Targeted drugs, personalized medicine, stratified therapy–whatever you call it, using biomarkers to identify particular patients for particular drugs has been hailed as a boon for patients and a savvy strategy for pharma.
Advocates can talk up approval numbers, labeling changes and Phase III therapies. But it’s according to the 80/20 rule: A small number of pharma companies account for the lion’s share of targeted meds. And the star of personalized medicine is just the company you’d expect: Roche ($RHHBY), with its drug-plus-diagnostic approach to cancer R&D, its stable of blockbuster HER2-positive therapies, and a total of almost $20 billion in sales from its targeted drugs.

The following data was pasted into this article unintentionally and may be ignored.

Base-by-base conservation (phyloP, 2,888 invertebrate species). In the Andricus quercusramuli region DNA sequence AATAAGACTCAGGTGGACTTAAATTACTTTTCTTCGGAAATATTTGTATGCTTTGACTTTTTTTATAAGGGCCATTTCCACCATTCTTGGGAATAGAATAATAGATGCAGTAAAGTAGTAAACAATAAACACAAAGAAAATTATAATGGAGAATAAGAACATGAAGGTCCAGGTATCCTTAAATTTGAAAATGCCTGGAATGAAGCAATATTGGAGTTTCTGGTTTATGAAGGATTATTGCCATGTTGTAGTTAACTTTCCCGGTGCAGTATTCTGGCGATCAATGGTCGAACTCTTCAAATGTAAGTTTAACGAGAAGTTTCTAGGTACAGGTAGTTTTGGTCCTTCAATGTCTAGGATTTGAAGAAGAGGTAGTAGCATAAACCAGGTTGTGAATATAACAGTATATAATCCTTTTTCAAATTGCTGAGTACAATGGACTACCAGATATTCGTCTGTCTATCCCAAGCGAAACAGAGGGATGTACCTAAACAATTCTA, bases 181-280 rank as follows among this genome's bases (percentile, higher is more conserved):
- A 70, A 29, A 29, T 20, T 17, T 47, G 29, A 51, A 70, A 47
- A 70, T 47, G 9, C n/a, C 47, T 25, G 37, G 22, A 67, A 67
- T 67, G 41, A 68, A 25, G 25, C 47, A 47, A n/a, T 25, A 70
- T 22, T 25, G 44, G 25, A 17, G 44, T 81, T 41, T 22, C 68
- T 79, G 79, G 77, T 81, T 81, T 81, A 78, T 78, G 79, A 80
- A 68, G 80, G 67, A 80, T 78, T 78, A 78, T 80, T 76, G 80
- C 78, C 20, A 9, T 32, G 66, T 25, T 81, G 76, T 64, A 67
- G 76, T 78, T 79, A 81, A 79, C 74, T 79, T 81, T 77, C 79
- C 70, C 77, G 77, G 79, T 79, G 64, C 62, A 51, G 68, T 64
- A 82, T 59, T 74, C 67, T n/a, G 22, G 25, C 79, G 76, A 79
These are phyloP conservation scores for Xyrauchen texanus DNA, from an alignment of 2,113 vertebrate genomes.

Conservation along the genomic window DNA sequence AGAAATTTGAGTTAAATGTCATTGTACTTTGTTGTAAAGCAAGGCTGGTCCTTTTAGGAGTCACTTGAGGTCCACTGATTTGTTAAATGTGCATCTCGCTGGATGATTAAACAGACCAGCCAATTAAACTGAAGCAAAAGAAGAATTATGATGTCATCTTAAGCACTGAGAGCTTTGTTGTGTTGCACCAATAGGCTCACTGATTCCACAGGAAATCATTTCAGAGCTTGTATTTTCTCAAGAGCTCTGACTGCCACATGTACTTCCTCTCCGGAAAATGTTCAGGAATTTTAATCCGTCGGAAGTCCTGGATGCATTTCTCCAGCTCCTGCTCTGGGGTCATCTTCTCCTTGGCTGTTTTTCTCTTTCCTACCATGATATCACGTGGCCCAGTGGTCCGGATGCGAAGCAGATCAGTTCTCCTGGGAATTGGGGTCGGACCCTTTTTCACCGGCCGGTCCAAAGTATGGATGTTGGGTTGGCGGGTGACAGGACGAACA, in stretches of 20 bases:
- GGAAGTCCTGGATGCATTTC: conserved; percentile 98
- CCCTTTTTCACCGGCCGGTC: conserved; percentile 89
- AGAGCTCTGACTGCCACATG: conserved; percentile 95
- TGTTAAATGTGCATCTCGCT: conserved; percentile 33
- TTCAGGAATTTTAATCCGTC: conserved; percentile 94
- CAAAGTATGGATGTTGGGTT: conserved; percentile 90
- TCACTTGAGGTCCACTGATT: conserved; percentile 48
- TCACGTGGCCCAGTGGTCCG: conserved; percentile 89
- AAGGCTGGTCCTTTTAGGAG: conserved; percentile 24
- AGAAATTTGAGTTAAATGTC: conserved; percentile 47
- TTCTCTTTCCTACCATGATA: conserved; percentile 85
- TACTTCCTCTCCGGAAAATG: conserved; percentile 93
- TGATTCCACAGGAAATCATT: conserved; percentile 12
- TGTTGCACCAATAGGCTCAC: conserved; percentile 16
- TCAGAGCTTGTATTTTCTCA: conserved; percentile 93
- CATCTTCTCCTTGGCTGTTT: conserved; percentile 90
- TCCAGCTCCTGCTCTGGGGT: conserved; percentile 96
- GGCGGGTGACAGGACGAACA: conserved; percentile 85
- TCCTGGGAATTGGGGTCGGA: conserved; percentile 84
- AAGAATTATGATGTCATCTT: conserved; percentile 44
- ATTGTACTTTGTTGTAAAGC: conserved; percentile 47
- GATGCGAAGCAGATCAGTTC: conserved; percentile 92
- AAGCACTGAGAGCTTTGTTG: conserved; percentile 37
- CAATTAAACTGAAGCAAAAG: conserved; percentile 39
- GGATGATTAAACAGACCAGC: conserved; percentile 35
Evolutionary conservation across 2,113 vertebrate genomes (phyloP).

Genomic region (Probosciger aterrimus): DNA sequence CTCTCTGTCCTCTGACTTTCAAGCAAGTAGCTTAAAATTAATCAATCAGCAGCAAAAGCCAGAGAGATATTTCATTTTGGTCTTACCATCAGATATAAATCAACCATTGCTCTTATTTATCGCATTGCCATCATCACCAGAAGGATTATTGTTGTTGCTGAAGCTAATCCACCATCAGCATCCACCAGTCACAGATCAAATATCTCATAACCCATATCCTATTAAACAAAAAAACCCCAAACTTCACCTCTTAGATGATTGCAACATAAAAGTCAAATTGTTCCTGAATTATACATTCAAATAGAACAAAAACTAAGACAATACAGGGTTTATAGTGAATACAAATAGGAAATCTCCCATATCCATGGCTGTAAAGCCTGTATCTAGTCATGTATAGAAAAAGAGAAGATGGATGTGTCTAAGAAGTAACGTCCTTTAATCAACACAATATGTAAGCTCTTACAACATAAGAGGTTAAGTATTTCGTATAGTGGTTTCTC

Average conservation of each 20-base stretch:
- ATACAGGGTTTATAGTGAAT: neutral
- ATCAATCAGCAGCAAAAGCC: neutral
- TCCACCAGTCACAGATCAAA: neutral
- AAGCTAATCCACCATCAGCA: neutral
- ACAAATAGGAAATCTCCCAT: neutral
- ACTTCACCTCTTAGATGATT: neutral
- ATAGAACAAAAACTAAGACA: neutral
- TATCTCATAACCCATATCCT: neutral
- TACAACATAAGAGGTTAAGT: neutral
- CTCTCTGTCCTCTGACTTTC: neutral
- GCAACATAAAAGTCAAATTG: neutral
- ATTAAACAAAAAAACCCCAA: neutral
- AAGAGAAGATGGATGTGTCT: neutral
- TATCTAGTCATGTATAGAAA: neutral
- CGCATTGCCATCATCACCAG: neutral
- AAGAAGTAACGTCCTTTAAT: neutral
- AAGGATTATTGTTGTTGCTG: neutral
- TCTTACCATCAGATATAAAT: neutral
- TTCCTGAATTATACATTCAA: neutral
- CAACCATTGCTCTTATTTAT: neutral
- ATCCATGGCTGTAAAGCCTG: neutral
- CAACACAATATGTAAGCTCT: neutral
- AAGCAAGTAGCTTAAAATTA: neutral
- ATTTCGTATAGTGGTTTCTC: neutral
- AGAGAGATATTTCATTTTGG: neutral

Just ask Diaceutics, the U.K. research firm, which keeps close tabs ondiagnostics-aided medicine. Yes, the number of FDA-approved drugs linked with a particular biomarker has leapt over the past three years, to more than 80 from just over 20. And while only 7 new drugs with companion diagnostics have made their market debuts, 53 others have new FDA labeling that flags safety-related biomarkers–bringing the percentage of targeted therapies on the market to 19% from 6% in 2010.